Insects of France
DeMisty D. Bellinger
The sun won’t go down
It’s late and hot
and Parisians don’t seem to believe
in conditioned air.
Women go around with makeshift
paper fans, fanning their exposed throats
Parisians don’t believe in window screens
Tonight, like last night:
a fly (une mouche)
A mosquito (un moustique)
un papillon noir all came inside
(and a bird on my balcony
balanced like birds do)
here bird: mouche, un moustique
but leave me the black butterfly.
My American clothes are too
And my well-oiled hair
I dodge speaking and avoid scooters
I try not smiling when that is all
I’ve ever known
all that was ever expected of me.
A green bug lands on my brown leg
I think in English
I let it crawl the width of my thigh
[ immigrant immigration
alien or expatriate ]
Music notes for one voice
What is diaspora to this bug?
What do you call songs in unsingable keys?
Is home the same thing here?
I shoo the bug away
thinking how easily I place that word
on other places. Try to remember
where you come from. Try to know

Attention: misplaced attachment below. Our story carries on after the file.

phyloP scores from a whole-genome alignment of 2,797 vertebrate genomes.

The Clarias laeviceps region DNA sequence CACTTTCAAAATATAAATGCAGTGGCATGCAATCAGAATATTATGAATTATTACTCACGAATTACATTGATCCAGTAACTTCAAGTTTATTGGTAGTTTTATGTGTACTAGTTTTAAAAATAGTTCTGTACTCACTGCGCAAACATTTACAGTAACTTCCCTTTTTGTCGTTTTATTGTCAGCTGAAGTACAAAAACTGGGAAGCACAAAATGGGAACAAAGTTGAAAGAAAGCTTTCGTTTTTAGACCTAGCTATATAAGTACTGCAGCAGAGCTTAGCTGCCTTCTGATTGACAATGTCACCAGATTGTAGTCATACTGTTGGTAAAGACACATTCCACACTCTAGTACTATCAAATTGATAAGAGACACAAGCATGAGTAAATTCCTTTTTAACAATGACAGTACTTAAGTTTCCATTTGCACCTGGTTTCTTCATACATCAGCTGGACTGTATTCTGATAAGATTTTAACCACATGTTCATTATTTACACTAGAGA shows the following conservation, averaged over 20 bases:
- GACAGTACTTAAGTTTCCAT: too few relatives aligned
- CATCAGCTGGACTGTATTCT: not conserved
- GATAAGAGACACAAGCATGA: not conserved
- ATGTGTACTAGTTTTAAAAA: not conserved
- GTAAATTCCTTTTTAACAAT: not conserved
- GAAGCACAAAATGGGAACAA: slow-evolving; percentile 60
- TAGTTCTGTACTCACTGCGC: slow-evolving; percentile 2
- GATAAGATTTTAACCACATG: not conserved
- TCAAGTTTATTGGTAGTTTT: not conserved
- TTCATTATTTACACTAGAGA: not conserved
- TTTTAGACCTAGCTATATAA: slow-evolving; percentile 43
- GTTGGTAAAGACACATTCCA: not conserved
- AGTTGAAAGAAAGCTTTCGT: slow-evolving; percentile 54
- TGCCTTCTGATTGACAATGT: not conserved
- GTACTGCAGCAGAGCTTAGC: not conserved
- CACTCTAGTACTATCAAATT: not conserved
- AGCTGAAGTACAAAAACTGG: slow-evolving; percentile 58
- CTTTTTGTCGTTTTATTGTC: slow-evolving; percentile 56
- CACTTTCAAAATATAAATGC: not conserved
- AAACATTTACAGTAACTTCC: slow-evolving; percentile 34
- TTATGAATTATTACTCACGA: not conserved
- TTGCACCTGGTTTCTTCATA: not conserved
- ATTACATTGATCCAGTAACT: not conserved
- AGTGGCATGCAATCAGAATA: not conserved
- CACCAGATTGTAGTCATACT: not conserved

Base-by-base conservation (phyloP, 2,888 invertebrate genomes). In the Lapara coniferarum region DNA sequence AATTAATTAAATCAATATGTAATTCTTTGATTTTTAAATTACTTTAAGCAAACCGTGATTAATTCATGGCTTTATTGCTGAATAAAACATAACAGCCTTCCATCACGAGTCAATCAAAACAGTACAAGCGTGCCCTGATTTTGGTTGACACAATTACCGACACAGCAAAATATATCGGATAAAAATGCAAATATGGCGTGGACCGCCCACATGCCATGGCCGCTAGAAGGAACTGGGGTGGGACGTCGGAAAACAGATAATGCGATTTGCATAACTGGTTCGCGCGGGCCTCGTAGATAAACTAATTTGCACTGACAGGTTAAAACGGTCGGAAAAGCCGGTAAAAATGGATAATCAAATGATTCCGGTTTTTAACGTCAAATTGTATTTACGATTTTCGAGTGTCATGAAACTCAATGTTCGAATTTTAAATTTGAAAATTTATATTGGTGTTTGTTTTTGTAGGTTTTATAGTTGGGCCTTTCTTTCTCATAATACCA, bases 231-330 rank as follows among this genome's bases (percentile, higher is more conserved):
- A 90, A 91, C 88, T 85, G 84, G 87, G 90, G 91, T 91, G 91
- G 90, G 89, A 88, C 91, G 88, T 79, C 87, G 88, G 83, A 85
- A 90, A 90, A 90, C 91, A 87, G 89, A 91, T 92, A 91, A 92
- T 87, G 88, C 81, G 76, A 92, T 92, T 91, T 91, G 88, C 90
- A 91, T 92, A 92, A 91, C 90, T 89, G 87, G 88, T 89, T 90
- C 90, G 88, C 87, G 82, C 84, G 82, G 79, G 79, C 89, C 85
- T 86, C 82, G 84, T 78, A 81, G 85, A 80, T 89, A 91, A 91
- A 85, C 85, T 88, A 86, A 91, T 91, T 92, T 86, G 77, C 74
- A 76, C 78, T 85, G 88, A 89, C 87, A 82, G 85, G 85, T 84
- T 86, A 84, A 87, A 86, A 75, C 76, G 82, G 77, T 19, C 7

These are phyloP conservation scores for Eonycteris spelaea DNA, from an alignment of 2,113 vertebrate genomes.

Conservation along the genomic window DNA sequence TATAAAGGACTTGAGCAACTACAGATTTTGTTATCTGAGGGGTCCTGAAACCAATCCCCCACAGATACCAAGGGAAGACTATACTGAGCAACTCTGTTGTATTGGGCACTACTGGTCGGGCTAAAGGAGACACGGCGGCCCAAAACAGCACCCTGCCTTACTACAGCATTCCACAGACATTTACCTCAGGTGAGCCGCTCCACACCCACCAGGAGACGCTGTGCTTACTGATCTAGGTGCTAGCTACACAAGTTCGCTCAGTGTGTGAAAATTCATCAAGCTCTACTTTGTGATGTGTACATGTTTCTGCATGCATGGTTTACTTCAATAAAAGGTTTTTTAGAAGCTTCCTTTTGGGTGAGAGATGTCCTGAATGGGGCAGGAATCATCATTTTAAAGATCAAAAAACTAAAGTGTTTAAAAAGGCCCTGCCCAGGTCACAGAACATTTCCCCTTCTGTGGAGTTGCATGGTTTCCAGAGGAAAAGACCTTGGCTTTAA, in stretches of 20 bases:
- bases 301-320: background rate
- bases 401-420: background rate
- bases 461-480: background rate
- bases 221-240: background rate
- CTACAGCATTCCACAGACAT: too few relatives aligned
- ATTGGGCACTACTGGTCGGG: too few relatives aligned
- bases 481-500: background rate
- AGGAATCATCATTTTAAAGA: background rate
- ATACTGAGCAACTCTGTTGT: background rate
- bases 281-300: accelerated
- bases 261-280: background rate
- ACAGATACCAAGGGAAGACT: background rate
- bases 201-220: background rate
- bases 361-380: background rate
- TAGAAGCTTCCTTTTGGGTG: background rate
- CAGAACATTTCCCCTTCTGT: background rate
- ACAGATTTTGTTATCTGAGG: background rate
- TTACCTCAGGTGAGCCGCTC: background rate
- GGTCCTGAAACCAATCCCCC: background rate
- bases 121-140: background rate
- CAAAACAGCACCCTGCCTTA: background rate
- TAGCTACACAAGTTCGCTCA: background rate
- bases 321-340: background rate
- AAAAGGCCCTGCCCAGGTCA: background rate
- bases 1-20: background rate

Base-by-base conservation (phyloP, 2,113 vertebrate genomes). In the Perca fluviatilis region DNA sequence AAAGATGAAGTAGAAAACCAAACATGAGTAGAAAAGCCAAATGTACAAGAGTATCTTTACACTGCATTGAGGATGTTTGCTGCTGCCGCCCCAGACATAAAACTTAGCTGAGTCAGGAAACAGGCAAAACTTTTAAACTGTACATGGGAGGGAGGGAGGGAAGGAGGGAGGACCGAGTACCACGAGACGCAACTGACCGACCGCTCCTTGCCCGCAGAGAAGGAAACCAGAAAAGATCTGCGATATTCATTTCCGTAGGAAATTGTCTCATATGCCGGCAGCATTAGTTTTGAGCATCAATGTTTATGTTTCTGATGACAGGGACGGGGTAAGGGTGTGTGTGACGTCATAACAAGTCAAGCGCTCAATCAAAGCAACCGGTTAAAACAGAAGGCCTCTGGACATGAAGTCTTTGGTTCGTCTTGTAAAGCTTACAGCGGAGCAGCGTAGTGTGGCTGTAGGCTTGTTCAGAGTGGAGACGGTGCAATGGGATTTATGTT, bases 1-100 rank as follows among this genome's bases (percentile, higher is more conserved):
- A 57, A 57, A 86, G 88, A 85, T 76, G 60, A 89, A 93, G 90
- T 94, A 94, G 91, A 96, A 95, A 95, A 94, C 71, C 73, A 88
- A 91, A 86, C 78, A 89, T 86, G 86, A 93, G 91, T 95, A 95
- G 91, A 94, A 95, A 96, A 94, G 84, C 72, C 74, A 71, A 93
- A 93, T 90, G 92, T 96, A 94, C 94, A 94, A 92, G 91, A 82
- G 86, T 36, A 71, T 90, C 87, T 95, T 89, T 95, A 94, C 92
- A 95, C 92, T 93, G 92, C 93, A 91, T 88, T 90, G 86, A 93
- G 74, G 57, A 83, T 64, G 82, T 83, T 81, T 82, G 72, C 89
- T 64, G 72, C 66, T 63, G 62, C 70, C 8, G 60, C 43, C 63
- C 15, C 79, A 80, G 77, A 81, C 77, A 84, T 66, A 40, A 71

where you’re going.
Before I reached Paris,
Three bites on the thick part of my thigh—
Two of which bunched together—
They heal, then three more
on my ankle.
There was much slapping and even a causality,
But who knows if it’s the mosquito
who has my blood? Who knows
where she travels with ready proboscis
and whether her blood-filled belly’s
content with me?
And what have their grazing left behind?
An itch rife with many diseases.
It’s silly, I know, still I imagine
my blood mingling with so many others
a confused Parisian mosquito
nattering her way around
with a heavy diasporic blood
complicated by a love of country
that does not love her back.
DeMisty D. Bellinger teaches creative writing, women's studies, and African American studies in Massachusetts. Her writing has appeared in print and online, and her chapbook, Rubbing Elbows, is available from Finishing Line Press. She lives in Massachusetts with her husband and twin daughters.